Reprinted from the National Votes for Women Trail Newsletter Dec. 2020:
In November of 1912, Arizona made history by becoming one of only a few states in the U.S. to pass a suffrage amendment to the state constitution. It reads as follows:
The rights of the United States to vote and hold office shall not be denied or abridged by the state, or any political division or municipality thereof, on account of sex, and the right to register, to vote and to hold office under any law now in effect, or which may hereafter be enacted, is hereby extended to, and conferred upon males and females alike.
This new amendment provided women in Arizona the right to vote and to hold public office. Not surprisingly, women across the state were eager to exercise this new freedom and registered to vote. In 1915 the Patagonia public schoolhouse served as a voting location for many citizens including Mexican American women like Mary Kane and Amalia Valenzuela.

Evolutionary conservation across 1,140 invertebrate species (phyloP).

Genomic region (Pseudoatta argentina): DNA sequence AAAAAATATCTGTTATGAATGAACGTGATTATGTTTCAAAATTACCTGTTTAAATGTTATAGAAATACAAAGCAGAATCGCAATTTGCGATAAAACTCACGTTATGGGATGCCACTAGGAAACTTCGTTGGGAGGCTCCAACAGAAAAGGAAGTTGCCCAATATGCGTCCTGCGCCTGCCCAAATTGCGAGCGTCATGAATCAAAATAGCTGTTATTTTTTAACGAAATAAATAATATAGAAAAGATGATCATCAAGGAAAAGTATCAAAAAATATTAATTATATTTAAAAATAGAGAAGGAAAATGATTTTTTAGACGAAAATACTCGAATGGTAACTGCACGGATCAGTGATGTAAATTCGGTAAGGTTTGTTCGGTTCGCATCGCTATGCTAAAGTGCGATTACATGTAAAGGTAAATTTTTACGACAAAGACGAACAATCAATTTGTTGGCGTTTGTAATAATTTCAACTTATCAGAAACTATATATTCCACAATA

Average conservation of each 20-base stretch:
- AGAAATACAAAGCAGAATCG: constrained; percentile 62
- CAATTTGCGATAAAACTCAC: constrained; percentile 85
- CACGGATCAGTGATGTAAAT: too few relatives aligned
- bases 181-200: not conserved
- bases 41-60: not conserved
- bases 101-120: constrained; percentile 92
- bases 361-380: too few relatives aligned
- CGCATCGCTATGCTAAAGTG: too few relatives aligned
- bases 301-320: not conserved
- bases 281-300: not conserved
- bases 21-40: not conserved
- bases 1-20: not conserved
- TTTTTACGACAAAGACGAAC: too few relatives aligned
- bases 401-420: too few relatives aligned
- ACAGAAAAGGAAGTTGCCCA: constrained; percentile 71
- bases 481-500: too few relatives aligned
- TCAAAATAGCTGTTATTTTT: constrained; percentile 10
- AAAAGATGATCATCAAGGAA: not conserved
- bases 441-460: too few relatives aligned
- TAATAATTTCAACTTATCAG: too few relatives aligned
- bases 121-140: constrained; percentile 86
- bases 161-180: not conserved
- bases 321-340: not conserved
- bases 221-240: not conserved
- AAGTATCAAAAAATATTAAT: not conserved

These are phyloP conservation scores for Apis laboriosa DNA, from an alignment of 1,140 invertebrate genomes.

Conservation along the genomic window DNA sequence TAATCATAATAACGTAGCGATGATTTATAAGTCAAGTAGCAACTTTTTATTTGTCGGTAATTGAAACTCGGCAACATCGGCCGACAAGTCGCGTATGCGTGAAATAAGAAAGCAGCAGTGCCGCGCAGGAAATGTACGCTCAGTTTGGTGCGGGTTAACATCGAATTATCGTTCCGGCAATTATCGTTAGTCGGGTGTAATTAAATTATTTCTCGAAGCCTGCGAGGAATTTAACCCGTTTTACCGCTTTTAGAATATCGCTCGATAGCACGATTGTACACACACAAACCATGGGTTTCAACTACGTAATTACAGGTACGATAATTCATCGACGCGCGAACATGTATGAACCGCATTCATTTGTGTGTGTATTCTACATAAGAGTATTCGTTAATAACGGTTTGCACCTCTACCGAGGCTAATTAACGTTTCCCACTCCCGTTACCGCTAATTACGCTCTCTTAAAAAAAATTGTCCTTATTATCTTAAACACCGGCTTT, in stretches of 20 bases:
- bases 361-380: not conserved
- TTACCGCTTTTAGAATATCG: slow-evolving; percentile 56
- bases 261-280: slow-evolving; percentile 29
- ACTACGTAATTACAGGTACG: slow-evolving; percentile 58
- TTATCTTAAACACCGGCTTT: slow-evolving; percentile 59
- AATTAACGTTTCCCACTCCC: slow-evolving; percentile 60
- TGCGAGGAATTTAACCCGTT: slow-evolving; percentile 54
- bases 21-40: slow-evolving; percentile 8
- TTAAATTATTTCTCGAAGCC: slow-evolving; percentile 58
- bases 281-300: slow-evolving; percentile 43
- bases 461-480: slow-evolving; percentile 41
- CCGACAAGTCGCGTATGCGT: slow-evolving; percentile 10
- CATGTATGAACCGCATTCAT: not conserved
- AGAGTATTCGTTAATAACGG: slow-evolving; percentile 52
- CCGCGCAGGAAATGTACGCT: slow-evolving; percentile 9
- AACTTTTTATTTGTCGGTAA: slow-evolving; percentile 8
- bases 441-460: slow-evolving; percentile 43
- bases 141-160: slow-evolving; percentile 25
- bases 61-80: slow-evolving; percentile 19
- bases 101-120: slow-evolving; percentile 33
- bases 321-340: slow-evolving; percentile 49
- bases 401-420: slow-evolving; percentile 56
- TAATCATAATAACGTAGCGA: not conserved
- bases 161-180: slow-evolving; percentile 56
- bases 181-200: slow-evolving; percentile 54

Only a short time later, women across the United States were given the right to right to vote with the passage and subsequent ratification of the Nineteenth Amendment on August 18, 1920.
The Patagonia Museum thanks The National Votes for Women Trail and The William G. Pomeroy Foundation for commemorating this important event.
FLASH FORWARD TO THE PRESENT DAY:
Rylee’s great-great-great-grandmother, Mary Kane, was one of the women who exercised her right to vote at the schoolhouse in 1915. Based on the smile on her face, we won’t be surprised to see Rylee do something special in her life as well.